This work focusses on electrical characterization of capacitors and transistors based on the aforementioned four types of crystalline oxides. Charge trapping during device operation is one major reliability concern. Significant efforts have been made to understand the charge trapping characteristics of crystalline-oxide-based devices. To reveal the trap characteristics, measurement techniques like constant-voltage stress, constant-current stress, and AC transconductance dispersion methods have been employed.
The potential of using crystalline-oxide-based devices in radiation rich environments, like outer space and high energy particle accelerators, have also been investigated. Radiation-induced damage can also be induced by CMOS chip processing, particularly in advanced technology nodes where extreme UV lithography is employed for patterning. Current-voltage, capacitance-voltage, and gate leakage measurements have been carried out to investigate the impact of total ionizing dose of X-ray radiation on the crystalline-oxide-based device performance. Process improvements and device architecture modifications have been made to improve the radiation hardness of these devices.
Short bio: Maruf is currently working under Professor T. P. Ma in the Electrical Engineering Department at Yale University. He obtained his B. Eng. from National University of Singapore (NUS) and M.S. & M. Phil. from Yale University. He is en-route to Ph.D. degree for May 2019, after which he will join IBM Research. His research works primarily involve fabrication and characterization of MOS devices tailored for high power and radiation harsh environment. He has several peer reviewed publications in journals like IEEE transactions, IEEE Electron Device Letters, Applied Physics Letters and presented in international conferences like IEEE Nuclear and Space Radiation Effects (NSREC) and IEEE Semiconductor Interface Specialist Conference (SISC). He has won awards including IBM PhD Fellowship and Yale Graduate Fellowship.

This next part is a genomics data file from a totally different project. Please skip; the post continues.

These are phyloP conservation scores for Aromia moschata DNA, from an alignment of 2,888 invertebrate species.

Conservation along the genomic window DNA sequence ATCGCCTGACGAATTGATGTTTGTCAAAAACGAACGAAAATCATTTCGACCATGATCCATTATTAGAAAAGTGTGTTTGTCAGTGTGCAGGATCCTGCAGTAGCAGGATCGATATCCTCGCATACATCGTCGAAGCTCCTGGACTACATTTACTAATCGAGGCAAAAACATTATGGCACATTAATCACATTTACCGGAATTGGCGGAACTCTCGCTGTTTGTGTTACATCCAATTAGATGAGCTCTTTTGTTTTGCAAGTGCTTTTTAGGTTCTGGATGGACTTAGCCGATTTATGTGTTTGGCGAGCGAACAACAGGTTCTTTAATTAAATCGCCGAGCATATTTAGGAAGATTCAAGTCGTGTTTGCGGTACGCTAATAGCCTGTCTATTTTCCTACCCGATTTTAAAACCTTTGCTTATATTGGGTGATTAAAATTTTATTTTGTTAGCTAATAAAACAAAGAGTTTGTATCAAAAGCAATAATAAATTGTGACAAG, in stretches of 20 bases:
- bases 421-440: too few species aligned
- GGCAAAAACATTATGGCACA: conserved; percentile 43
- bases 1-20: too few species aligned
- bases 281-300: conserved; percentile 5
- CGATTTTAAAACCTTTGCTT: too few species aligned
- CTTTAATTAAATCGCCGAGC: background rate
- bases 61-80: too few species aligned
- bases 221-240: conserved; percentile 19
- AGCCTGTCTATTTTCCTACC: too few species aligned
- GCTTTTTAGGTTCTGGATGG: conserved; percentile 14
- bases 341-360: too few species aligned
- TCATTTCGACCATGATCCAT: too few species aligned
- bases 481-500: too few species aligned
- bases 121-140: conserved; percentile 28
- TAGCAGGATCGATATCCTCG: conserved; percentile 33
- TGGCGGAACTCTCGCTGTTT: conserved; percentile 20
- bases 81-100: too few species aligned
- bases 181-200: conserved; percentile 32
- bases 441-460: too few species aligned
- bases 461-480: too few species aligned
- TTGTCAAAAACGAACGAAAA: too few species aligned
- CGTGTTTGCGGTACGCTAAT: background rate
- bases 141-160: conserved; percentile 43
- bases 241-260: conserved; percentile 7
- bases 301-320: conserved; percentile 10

Prof. Peter Willett has been selected to serve as a member of the National Research Council’s Panel on Information Sciences at the Army Research Laboratory (ARL). The panel consists of research leaders from both academia and industry. The panel is responsible for annual reviews of the scientific and technical quality of ARL’s programs of research and development related to its information science technical area. The panel will provide notes to the Army Research Laboratory Technical Assessment Board, a committee that will prepare the biennial report summarizing its assessment of the ARL. Prof. Willett’s appointment is until December 31, 2019.